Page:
If you want a direct link to our survey to post on your Facebook or Twitter, just copy and paste this link onto your profile and this will take anyone who clicks it directly to the survey page:  https://docs.google.com/spreadsheet/viewform?formkey=dGJqMjBHZjIyRGluNDlkbllsUFVQRlE6MQ#gid=0

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Housing Advice, Roommates, Student Life

How to Deal with Roommate Issues

Let’s be honest here:  You and your roommate(s) are never going to see eye to eye on everything.  Whether it is about doing dishes, who’s buying the paper towels, or whether they can have friends over at 12 am on a Tuesday night, things are going to come up that you just won’t agree on.  However, you certainly don’t want to end up in a bickering match or giving each other the silent treatment for the rest of the year.  This is why you need to be prepared before it comes time for you to have a talk.  In an article we read at MSN.com, they gave some tips on how to talk with your roommate when problems arise:

  • Avoid passive aggression.  The sticky note you leave your roommate detailing their wrong doings never goes over well (beware not get yourself on this site!).
  • Emphasize the positive.  Before you talk with your roommate, be sure to make a list of their positive qualities.   This will help to remind you what you like about them, and it will help keep you positive when you talk with them.
  • Consider how you could be contributing to the situation.  Usually issues in a relationship are never black and white.  Maybe your roommate never does the dishes because you never do.  You will want to consider how you could make changes too.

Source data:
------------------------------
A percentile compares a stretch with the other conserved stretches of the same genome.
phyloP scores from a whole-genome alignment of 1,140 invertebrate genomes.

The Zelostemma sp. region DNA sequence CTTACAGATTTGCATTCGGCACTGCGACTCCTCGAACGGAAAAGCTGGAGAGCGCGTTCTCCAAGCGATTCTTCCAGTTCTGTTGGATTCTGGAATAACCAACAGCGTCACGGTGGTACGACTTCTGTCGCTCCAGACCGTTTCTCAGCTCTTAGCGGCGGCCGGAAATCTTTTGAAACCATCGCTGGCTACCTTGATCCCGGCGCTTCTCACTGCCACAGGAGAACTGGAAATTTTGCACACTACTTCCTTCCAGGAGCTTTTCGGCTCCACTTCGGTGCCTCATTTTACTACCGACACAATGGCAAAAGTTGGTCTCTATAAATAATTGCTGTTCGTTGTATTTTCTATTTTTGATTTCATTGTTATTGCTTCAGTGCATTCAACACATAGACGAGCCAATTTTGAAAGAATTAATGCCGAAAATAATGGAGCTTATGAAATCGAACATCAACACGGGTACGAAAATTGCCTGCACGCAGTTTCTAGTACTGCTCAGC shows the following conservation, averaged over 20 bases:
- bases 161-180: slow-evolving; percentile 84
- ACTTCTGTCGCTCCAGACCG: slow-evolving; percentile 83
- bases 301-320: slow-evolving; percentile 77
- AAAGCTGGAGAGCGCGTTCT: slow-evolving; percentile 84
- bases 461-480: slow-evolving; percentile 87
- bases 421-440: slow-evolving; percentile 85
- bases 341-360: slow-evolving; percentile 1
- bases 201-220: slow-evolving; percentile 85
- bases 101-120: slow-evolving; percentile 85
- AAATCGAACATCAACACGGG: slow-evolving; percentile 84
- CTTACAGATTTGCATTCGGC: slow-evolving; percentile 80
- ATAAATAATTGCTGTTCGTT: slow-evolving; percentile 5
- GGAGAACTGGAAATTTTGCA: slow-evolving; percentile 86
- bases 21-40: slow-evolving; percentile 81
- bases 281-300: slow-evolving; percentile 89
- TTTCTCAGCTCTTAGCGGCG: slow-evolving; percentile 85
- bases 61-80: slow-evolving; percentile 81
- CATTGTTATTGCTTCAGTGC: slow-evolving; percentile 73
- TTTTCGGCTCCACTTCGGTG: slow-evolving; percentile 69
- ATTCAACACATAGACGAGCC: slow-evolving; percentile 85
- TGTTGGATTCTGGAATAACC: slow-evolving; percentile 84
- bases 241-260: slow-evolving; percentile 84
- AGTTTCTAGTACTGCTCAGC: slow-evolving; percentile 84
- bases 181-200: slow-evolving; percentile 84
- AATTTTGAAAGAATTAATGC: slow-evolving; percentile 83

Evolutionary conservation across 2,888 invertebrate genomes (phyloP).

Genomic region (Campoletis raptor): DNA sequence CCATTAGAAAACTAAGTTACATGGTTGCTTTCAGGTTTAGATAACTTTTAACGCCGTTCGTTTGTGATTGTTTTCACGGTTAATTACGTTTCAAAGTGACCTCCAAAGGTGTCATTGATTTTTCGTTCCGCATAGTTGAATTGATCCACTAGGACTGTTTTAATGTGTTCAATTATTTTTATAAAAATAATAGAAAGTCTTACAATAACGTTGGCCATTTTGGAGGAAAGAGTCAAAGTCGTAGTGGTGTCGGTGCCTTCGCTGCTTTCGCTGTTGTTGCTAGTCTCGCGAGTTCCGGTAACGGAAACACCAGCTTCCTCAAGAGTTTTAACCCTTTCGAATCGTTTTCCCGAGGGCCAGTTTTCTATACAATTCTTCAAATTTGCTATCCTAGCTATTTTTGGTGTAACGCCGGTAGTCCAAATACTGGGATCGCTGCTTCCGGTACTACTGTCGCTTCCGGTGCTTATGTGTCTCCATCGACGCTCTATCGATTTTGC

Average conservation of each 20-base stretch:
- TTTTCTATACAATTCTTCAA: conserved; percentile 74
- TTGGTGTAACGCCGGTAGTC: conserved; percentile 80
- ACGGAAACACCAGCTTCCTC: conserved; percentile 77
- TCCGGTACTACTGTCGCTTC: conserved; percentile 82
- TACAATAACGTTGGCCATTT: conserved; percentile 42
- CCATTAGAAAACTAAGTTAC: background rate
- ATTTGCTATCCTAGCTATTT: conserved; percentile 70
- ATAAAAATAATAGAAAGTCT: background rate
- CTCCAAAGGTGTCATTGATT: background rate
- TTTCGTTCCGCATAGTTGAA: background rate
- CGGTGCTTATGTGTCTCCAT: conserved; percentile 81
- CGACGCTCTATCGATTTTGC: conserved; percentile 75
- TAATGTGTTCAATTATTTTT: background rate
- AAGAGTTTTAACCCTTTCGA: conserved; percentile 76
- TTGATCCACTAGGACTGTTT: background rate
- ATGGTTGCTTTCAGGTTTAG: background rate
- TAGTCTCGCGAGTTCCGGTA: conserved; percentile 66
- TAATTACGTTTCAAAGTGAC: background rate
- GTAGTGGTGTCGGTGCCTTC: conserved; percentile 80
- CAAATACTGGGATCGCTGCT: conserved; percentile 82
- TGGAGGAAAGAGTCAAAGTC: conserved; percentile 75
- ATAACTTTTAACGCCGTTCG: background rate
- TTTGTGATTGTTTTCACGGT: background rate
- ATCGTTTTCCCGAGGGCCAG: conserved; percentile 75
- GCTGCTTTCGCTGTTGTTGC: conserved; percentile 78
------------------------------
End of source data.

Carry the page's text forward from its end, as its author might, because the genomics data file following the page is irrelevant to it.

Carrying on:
• Be prepared.  NEVER GO INTO A SITUATION LIKE THIS UNPREPARED.  I repeat:  NEVER GO INTO A SITUATION LIKE THIS UNPREPARED.  This is perhaps the most important item on this list.  If you go into a situation like this with your roommate and you have not thought about what you are going to say beforehand, a myriad of (not-so-good) things can happen.  However, what will most likely happen is one of two things:  1) you won’t actually say what you meant to say, or 2) you won’t say it right and it will cause more friction between you and your roommate.  Be prepared!  Think about what you want to say and how you want to approach the situation.  You’ll also want to consider their possible reactions and how you will approach their responses.  You may even want to write down some notes and practice what you’ll say beforehand.  You don’t have to be afraid to talk with your roommate; you just have to be prepared.
  • Pick a comfortable location and time to talk.  You want to pick a time and place where both you and your roommate will be relaxed.  You may even want to set up a time with your roommate to talk with them.  This will help to prevent any outside influences (work, school, etc.) from affecting the outcome of your talk.
  • Be tactful, even-tempered, and clear.  Be clear about what you want to change, and make sure there are no “grey” areas.  You want to keep a cool head and be strategic about how you say what you need to say.  At least then one of you will be levelheaded.
  • Use “I” statements versus “you” statements.  Be sure to avoid focusing the discussion on what your roommate is doing wrong.  Instead focus on how the situation and their behavior makes you feel.  This way you’ll prevent them from shutting out what you are saying.
  • Don’t wait too long to talk to them.  Talk to them within a reasonable amount of time.  If your roommate had a party while you were away, you don’t want to wait 3 months after the fact.  Talk to them within a couple days of when you return.  This way it will be fresh in both of your minds, and it will prevent any future incidents.
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We’re Looking for Participants!

We’ve got a few research projects up our sleeve, and we need people to participate in our surveys.  If you’re an undergraduate student who has lived in university housing and in off-campus housing, and you’re interested in participating in our study, let us know!  Shoot us an email at founders@jumpoffcampus.com if you’d be interested!